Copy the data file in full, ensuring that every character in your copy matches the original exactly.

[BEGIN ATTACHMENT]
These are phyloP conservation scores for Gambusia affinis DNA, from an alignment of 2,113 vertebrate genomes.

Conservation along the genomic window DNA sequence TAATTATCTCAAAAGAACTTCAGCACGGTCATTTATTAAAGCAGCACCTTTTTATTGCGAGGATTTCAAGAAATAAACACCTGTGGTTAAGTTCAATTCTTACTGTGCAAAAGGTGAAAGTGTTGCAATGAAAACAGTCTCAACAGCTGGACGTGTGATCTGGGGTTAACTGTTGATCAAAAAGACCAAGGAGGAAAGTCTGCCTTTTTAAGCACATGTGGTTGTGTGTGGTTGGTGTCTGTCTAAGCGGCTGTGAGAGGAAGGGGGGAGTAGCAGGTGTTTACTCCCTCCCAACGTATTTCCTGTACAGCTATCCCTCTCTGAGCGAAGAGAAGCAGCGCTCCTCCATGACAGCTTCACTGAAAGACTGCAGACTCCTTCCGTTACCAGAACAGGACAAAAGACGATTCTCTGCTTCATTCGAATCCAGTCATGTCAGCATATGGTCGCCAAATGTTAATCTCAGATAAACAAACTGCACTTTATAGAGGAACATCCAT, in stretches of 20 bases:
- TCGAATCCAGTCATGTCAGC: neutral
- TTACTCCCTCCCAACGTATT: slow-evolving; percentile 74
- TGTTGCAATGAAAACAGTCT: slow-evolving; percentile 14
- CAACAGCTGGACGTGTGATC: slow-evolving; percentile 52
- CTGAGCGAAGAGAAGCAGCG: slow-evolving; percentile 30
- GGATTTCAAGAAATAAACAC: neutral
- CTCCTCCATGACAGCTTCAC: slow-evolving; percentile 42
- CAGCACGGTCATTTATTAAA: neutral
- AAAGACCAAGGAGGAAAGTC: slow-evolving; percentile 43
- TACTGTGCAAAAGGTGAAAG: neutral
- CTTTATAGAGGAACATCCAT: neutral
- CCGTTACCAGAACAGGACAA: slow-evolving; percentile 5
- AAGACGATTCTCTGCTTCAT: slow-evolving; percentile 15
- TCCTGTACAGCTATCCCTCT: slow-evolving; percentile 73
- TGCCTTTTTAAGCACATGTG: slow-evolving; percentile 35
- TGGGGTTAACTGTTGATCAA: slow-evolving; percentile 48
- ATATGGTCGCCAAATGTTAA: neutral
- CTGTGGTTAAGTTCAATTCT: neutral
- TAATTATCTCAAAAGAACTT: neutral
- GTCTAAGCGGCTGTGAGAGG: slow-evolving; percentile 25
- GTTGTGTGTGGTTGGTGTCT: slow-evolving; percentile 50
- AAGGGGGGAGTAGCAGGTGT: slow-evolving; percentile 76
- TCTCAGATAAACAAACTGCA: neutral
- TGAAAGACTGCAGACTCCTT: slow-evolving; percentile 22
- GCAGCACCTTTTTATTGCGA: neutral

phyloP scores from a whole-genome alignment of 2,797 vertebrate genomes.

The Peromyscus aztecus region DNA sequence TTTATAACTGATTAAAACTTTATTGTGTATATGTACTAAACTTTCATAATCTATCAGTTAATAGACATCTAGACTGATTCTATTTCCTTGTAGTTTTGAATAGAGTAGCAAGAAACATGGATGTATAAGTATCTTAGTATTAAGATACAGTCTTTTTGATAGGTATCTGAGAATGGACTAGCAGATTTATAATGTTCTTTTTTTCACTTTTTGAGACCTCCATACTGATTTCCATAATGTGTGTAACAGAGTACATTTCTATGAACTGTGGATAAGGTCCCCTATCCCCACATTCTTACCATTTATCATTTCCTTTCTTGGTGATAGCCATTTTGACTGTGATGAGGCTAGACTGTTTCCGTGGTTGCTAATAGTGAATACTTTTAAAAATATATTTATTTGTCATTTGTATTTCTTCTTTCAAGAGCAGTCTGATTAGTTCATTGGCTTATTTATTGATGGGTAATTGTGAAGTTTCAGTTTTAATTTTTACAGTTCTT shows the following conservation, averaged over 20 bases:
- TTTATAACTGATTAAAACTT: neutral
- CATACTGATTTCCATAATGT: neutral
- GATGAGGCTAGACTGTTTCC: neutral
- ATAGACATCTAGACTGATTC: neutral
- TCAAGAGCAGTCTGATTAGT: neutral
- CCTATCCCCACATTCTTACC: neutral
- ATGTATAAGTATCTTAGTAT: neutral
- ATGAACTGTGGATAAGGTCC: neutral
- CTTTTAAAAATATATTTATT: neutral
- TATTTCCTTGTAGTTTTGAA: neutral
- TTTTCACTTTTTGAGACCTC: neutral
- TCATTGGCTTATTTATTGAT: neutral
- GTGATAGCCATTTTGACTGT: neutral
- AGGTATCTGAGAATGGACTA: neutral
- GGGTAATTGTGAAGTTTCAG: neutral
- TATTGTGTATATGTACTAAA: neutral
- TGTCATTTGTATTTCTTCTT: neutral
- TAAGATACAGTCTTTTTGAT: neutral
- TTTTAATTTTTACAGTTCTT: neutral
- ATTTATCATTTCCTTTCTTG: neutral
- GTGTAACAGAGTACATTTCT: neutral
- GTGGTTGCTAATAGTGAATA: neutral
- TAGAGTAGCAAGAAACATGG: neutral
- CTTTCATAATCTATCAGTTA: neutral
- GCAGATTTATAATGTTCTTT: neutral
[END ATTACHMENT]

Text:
These are phyloP conservation scores for Gambusia affinis DNA, from an alignment of 2,113 vertebrate genomes.

Conservation along the genomic window DNA sequence TAATTATCTCAAAAGAACTTCAGCACGGTCATTTATTAAAGCAGCACCTTTTTATTGCGAGGATTTCAAGAAATAAACACCTGTGGTTAAGTTCAATTCTTACTGTGCAAAAGGTGAAAGTGTTGCAATGAAAACAGTCTCAACAGCTGGACGTGTGATCTGGGGTTAACTGTTGATCAAAAAGACCAAGGAGGAAAGTCTGCCTTTTTAAGCACATGTGGTTGTGTGTGGTTGGTGTCTGTCTAAGCGGCTGTGAGAGGAAGGGGGGAGTAGCAGGTGTTTACTCCCTCCCAACGTATTTCCTGTACAGCTATCCCTCTCTGAGCGAAGAGAAGCAGCGCTCCTCCATGACAGCTTCACTGAAAGACTGCAGACTCCTTCCGTTACCAGAACAGGACAAAAGACGATTCTCTGCTTCATTCGAATCCAGTCATGTCAGCATATGGTCGCCAAATGTTAATCTCAGATAAACAAACTGCACTTTATAGAGGAACATCCAT, in stretches of 20 bases:
- TCGAATCCAGTCATGTCAGC: neutral
- TTACTCCCTCCCAACGTATT: slow-evolving; percentile 74
- TGTTGCAATGAAAACAGTCT: slow-evolving; percentile 14
- CAACAGCTGGACGTGTGATC: slow-evolving; percentile 52
- CTGAGCGAAGAGAAGCAGCG: slow-evolving; percentile 30
- GGATTTCAAGAAATAAACAC: neutral
- CTCCTCCATGACAGCTTCAC: slow-evolving; percentile 42
- CAGCACGGTCATTTATTAAA: neutral
- AAAGACCAAGGAGGAAAGTC: slow-evolving; percentile 43
- TACTGTGCAAAAGGTGAAAG: neutral
- CTTTATAGAGGAACATCCAT: neutral
- CCGTTACCAGAACAGGACAA: slow-evolving; percentile 5
- AAGACGATTCTCTGCTTCAT: slow-evolving; percentile 15
- TCCTGTACAGCTATCCCTCT: slow-evolving; percentile 73
- TGCCTTTTTAAGCACATGTG: slow-evolving; percentile 35
- TGGGGTTAACTGTTGATCAA: slow-evolving; percentile 48
- ATATGGTCGCCAAATGTTAA: neutral
- CTGTGGTTAAGTTCAATTCT: neutral
- TAATTATCTCAAAAGAACTT: neutral
- GTCTAAGCGGCTGTGAGAGG: slow-evolving; percentile 25
- GTTGTGTGTGGTTGGTGTCT: slow-evolving; percentile 50
- AAGGGGGGAGTAGCAGGTGT: slow-evolving; percentile 76
- TCTCAGATAAACAAACTGCA: neutral
- TGAAAGACTGCAGACTCCTT: slow-evolving; percentile 22
- GCAGCACCTTTTTATTGCGA: neutral

phyloP scores from a whole-genome alignment of 2,797 vertebrate genomes.

The Peromyscus aztecus region DNA sequence TTTATAACTGATTAAAACTTTATTGTGTATATGTACTAAACTTTCATAATCTATCAGTTAATAGACATCTAGACTGATTCTATTTCCTTGTAGTTTTGAATAGAGTAGCAAGAAACATGGATGTATAAGTATCTTAGTATTAAGATACAGTCTTTTTGATAGGTATCTGAGAATGGACTAGCAGATTTATAATGTTCTTTTTTTCACTTTTTGAGACCTCCATACTGATTTCCATAATGTGTGTAACAGAGTACATTTCTATGAACTGTGGATAAGGTCCCCTATCCCCACATTCTTACCATTTATCATTTCCTTTCTTGGTGATAGCCATTTTGACTGTGATGAGGCTAGACTGTTTCCGTGGTTGCTAATAGTGAATACTTTTAAAAATATATTTATTTGTCATTTGTATTTCTTCTTTCAAGAGCAGTCTGATTAGTTCATTGGCTTATTTATTGATGGGTAATTGTGAAGTTTCAGTTTTAATTTTTACAGTTCTT shows the following conservation, averaged over 20 bases:
- TTTATAACTGATTAAAACTT: neutral
- CATACTGATTTCCATAATGT: neutral
- GATGAGGCTAGACTGTTTCC: neutral
- ATAGACATCTAGACTGATTC: neutral
- TCAAGAGCAGTCTGATTAGT: neutral
- CCTATCCCCACATTCTTACC: neutral
- ATGTATAAGTATCTTAGTAT: neutral
- ATGAACTGTGGATAAGGTCC: neutral
- CTTTTAAAAATATATTTATT: neutral
- TATTTCCTTGTAGTTTTGAA: neutral
- TTTTCACTTTTTGAGACCTC: neutral
- TCATTGGCTTATTTATTGAT: neutral
- GTGATAGCCATTTTGACTGT: neutral
- AGGTATCTGAGAATGGACTA: neutral
- GGGTAATTGTGAAGTTTCAG: neutral
- TATTGTGTATATGTACTAAA: neutral
- TGTCATTTGTATTTCTTCTT: neutral
- TAAGATACAGTCTTTTTGAT: neutral
- TTTTAATTTTTACAGTTCTT: neutral
- ATTTATCATTTCCTTTCTTG: neutral
- GTGTAACAGAGTACATTTCT: neutral
- GTGGTTGCTAATAGTGAATA: neutral
- TAGAGTAGCAAGAAACATGG: neutral
- CTTTCATAATCTATCAGTTA: neutral
- GCAGATTTATAATGTTCTTT: neutral